Replacement therapy in hemophilia A • Recent years have witnessed the development of several high purity preparations (i.e. Containing > 10IU of factor VIII/mg protein) and several super-pure preparations (i.e. With a final specific activity of 1000-4000 IU VIII;C/mg protein) • All preparations are virus-inactivated with methods that exclude the risk of HIV transmission • Preparations purified with monoclonal antibodies, and these exposed to wet heat and steam treatment or chemical inactivation, also manifest a high degree of safety with regard to hepatitis C transmission • In contrast to low or intermediate purity concentrates, the superpure concentrates have been found to have no immunosupressive effect
Proposed therapy for severe bleeds in severe hemophilia A(serious hematoma, retroperitoneal bleeds, gastrointestinal bleeds, intracranial bleeds)
Home infusion treatment • To prevent profuse bleedings by giving treatment treatment immediately in the event of incipient bleeding • To save time and money in terms of transport to and from hospital, waiting times, and days of treatment • To reduce absence from school or work due to sick certification • To render the patients independent so that they can live normal lives
Prophylaxis and home treatment(severe hemophilia patients) Twice a week tretment regimen – 800-2500 IU/kg body weight annualy 5400 IU factor VIII/IX per kg annually by Port –A-Cath system
Factor VIII/IX antibodies • Inhibitors develop at an early age, and usually after only a few infusions of factor VIII or factor IX • In every case of hemophilia an inhibitor test be carried one or twice a year, and before any form of surgical intervention • In the treatment of hemophilacs with inhibitors, the aim is twofold: • to control severe acute bleeding episodes or to prepare the patient for essential surgery • to induce immune tolerance, or at least to convert a high responder into alow responder, by elimination of the antibodies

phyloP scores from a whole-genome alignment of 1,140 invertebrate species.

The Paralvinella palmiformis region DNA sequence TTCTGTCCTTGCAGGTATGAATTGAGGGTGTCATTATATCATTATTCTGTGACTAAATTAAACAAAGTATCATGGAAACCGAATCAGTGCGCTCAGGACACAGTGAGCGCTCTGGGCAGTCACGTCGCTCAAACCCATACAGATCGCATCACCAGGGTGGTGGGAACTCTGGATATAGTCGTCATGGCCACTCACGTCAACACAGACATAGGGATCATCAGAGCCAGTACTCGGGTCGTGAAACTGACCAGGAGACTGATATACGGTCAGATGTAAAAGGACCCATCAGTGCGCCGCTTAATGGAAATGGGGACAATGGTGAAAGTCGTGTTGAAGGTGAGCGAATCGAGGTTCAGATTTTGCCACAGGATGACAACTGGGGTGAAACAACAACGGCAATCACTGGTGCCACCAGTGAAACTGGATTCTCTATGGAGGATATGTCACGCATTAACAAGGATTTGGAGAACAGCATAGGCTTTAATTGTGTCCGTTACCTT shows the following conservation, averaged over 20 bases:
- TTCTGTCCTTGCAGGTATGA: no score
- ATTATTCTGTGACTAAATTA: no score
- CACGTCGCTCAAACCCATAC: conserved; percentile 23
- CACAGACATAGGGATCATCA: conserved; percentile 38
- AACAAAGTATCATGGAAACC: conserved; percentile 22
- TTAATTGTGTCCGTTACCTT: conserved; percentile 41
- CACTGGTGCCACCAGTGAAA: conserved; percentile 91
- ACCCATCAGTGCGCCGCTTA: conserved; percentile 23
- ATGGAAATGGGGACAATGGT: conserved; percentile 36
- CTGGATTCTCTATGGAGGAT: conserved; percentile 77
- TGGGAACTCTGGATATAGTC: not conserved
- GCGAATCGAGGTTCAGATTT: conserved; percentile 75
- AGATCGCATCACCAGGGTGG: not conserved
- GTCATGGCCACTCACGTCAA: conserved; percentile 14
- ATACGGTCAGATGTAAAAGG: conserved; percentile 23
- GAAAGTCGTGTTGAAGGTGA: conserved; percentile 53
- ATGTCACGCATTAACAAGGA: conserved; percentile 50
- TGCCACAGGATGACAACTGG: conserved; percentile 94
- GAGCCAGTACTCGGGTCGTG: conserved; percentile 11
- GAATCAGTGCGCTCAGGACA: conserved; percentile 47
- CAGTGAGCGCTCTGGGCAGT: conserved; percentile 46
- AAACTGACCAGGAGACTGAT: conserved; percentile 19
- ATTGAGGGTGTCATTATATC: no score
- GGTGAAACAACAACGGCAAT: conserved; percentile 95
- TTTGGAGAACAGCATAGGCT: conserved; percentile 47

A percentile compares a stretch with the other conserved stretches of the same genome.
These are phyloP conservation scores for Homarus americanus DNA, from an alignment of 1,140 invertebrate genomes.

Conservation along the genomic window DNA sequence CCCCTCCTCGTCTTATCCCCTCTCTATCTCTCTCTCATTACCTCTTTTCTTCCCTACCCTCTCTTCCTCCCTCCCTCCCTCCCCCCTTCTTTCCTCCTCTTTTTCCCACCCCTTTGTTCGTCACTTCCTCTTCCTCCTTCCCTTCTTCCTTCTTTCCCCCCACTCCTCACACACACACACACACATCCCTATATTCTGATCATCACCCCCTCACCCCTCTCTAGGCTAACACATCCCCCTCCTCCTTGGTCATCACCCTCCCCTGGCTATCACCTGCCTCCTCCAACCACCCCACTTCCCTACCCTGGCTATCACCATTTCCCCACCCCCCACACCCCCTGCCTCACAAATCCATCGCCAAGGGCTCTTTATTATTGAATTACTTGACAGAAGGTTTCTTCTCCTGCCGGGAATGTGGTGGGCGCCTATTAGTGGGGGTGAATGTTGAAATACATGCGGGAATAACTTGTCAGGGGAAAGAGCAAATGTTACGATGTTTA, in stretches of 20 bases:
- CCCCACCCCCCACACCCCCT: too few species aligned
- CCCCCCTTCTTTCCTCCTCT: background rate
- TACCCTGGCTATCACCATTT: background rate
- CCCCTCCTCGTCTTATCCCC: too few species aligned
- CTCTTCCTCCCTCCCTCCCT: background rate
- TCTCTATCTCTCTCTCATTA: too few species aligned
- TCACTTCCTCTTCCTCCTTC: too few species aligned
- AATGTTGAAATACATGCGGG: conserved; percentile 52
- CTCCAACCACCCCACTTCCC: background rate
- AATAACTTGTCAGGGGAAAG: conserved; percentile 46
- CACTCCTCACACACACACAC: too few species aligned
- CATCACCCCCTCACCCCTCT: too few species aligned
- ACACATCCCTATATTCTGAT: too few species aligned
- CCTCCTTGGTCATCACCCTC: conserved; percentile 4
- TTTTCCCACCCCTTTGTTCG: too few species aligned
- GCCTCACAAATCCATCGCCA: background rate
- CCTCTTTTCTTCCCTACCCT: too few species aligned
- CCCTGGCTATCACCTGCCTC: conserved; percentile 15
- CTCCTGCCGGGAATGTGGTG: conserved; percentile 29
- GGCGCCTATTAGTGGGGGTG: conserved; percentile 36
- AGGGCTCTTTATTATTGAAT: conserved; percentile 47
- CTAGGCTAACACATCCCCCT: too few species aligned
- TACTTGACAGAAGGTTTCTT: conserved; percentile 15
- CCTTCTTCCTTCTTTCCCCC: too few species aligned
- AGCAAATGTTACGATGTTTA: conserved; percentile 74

Management of acute bleedings in patients with low inhibitors titers (<10 BU)
Management of acute bleedings in patients with high inhibitors titers (>10 BU)
Desmopressin (DDAVP) treatmentmanagement of mild or moderate hemophilia A and vWD • Intravenous administration - 0,3ug/kg , the peak plasma concentrations of VIII:C and vWF occur after about 30minutes • the plasma concentration of VIII:C increases about 2-6 times and that of vWF about 2-4 times about the respective baseline levels • Subcutaneous administration 0,4ug/kg - the peak plasma concentrations of VIII:C and vWF occur after about 2h • the plasma concentration of VIII:C increases about 2-5 times and that of vWF about 2 times about the respective baseline levels